Probe

Citation: This article was published as Sharon Beder, 'Downside of world trade', Engineers Australia, January 2000, p. 52.

This is a final version submitted for publication. Minor editorial changes may have subsequently been made.

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When the World Trade Organisation (WTO) met in Seattle last month, talks had to be postponed because of massive protests. A major concern of protesters was the extent to which freerade is being given priority over other social, equity and environmental concerns.

The WTO is perceived by opponents as an organisation that facilitates the dominance of corporate interests over democratically decided national interests. And with good reason. WTO rules on free trade can override national laws and regulations aimed at fostering social and environmental protection.

Attempts by national governments to ban environmentally damaging or unhealthy products have been successfully challenged under WTO rules. The European Union (EU) attempted to prevent US meat being imported into Europe which contained hormones fed to the animals to increase their growth rate. However, the WTO ruled that the EU should lift the ban. When it refused the US gained WTO permission to impose sanctions including 100% import duties on selected European imports into the US.

In another case, the US had to change its Clean Air Act because the WTO ruled that cleaning up its air pollution by requiring cleaner petrol discriminated against imports of oil from countries like Venezuela. France's attempts to ban asbestos have been challenged by Canada. Danish attempts to ban lead compounds have been challenged by the US as have attempts by the EU to ban lead, mercury and cadmium in electronic devices.

Countries such as Indonesia and the Philippines limit log exports to control the rate of logging and thereby protect their local forests and industry. Such bans have been opposed by Japan as being contrary to free trade rules. Bans on products which contain heavy metals such as batteries and bans on throw-away packaging could also be challenged. Bans on aluminium cans or the imposition of deposit systems affect foreign producers, and are therefore considered to be trade-distorting and unnecessary since packaging can otherwise be dealt with through a waste disposal system.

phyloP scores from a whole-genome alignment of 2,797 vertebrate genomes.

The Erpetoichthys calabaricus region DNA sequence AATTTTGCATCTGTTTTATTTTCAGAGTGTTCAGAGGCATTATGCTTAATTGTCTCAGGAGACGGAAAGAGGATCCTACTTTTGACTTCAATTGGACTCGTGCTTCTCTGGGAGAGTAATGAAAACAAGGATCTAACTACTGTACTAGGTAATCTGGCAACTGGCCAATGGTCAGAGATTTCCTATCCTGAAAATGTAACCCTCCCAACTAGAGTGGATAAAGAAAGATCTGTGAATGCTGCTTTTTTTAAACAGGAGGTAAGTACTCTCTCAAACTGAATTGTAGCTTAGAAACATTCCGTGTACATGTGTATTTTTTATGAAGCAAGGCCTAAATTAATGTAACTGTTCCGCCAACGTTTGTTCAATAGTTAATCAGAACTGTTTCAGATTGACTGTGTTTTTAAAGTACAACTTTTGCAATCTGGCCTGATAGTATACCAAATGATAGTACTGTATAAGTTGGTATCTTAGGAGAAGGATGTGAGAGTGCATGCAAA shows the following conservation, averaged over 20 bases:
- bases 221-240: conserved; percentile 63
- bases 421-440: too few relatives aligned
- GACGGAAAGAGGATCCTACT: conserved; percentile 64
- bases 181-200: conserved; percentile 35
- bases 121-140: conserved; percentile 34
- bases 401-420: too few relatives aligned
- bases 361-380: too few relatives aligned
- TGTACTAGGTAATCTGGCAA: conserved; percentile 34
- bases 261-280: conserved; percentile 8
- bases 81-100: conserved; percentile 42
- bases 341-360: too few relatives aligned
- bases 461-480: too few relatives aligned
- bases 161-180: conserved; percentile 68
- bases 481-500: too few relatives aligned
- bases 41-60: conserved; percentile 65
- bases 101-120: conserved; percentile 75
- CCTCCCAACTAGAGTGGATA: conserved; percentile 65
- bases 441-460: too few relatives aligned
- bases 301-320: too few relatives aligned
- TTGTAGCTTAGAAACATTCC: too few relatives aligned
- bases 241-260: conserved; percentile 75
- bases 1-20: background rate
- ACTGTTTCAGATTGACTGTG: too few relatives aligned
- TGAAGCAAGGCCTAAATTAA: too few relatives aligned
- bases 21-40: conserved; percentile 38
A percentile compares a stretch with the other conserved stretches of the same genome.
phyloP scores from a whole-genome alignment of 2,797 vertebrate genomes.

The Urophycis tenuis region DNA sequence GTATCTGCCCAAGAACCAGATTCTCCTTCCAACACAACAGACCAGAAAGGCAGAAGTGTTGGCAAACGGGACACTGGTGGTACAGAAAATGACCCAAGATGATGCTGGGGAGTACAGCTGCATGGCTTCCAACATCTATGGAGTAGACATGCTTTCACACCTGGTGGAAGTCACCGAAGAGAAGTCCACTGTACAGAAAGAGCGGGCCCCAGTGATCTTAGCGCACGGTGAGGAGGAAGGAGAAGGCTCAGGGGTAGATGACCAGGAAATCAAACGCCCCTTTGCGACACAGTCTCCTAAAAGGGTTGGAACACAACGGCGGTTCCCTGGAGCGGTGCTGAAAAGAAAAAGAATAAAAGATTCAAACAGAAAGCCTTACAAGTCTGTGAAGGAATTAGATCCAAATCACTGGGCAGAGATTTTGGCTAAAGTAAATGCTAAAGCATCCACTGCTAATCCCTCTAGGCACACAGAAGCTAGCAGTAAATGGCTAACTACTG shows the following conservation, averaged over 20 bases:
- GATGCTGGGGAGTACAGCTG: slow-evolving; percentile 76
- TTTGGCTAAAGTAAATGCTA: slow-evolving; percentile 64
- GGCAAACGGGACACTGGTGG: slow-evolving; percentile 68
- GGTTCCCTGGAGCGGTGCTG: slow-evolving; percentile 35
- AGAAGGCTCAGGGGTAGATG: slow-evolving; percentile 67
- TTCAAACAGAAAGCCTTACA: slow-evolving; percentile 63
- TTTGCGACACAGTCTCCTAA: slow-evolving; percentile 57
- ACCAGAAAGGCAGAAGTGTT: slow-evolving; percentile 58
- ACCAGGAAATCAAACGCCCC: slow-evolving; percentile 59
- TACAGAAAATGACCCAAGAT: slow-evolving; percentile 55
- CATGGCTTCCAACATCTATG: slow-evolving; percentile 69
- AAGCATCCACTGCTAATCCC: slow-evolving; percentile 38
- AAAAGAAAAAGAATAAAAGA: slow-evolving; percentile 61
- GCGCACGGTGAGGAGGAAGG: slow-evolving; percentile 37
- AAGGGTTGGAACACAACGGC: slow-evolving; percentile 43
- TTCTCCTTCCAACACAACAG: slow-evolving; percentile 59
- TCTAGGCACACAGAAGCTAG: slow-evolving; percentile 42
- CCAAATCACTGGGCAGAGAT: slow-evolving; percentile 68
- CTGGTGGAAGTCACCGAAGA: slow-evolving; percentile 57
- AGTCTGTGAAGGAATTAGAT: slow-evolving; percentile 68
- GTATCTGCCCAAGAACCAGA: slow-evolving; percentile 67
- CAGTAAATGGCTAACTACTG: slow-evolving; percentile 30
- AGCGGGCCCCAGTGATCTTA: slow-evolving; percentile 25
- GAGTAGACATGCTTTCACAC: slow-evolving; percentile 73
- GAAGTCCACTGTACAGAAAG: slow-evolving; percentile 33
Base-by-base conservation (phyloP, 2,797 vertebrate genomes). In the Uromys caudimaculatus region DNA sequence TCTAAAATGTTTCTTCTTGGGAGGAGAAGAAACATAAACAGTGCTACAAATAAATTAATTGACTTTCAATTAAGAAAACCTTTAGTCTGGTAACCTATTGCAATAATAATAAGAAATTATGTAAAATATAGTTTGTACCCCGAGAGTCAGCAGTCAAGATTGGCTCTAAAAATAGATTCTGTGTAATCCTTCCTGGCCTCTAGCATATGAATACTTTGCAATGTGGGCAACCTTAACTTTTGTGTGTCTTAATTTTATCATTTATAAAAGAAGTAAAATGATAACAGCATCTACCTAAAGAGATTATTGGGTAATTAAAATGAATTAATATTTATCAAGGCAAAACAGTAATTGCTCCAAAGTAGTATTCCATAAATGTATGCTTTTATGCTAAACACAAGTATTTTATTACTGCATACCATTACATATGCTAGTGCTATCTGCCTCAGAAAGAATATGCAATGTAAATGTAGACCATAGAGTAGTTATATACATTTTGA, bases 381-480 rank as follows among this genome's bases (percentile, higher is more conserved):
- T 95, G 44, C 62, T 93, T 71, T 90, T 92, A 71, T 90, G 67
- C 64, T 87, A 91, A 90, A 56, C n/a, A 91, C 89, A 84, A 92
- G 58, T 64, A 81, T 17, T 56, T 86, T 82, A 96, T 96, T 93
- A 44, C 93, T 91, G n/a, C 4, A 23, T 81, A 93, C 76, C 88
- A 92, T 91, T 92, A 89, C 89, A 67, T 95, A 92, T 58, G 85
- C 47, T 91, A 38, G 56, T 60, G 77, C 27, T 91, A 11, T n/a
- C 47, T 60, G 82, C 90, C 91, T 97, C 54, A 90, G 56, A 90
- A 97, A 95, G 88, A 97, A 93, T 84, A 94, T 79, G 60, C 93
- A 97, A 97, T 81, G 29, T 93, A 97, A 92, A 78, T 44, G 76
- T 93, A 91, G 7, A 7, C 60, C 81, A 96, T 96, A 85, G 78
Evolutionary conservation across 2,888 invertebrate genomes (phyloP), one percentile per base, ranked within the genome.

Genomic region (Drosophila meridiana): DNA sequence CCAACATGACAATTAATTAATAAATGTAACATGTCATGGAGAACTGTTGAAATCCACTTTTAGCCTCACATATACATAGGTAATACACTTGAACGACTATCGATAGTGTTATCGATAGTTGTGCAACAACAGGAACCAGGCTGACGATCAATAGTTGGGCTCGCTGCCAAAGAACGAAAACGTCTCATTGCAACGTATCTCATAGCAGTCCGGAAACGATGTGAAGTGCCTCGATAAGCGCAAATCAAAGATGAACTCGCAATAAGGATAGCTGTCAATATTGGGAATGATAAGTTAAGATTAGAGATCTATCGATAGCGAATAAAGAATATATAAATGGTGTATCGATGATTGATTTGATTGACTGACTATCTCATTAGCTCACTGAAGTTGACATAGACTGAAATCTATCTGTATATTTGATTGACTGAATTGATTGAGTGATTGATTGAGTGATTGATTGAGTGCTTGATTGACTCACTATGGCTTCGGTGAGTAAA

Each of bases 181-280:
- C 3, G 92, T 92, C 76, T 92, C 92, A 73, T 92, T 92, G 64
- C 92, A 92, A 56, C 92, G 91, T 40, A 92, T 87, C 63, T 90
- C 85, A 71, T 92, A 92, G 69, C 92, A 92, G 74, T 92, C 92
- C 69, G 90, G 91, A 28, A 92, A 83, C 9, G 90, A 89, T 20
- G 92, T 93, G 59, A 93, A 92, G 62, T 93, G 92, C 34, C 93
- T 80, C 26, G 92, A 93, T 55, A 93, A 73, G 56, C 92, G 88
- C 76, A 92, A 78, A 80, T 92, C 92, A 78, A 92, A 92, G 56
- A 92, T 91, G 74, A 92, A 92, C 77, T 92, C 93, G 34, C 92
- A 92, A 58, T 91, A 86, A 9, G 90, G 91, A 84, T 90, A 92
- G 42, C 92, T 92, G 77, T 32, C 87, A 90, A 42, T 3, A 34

Countries may also wish to ban imports of hazardous materials and wastes. However, the WTO only allows this if local production or disposal of the same material is also banned. Belgium has been taken before the European Court of Justice because it banned some hazardous waste imports. This means that if Australia builds a facility for disposing of radioactive wastes, it might not be able to limit imports of these types of wastes from other countries for disposal.

The WTO also prohibits the restriction of imports on the basis of production processes and methods used in producing a product. A US law to protect sea turtles has been overturned by the WTO on these grounds as a result of opposition from the shrimp industry. US legislation prohibited the import of shrimp caught using methods that did not exclude turtles from being drowned in shrimp nets. In 1998 the WTO ruled against this legislation and the US is currently dismantling this legislation so as to comply.

Similarly import restrictions to prevent other production methods, including the use of slave or child labour, could also be challenged. This has implications for environmental legislation also, since production methods are an important target for environmental policy. For example regulations that restrict imports of forest products to those that have been sustainably produced would be contrary to WTO rules.

Even labelling products such as sustainably harvested wood would be against WTO rules because it discriminates between products on the basis of how they were produced. The US government has argued that an EU law requiring genetically modified food to be labelled breaches WTO rules because there is no difference in the end product from normally produced food.

The WTO was set up in 1995 but despite its power, its legal standing and its ability to impose sanctions on nations it is not democratically accountable to voters in any country. It meets in secret, there is no appeal outside the organisation and there is no participation by environmental, consumer or health groups. Such groups are unable to submit documents for consideration or even observe proceedings. All they are able to do to have their voices heard is to protest outside, as occurred in Seattle.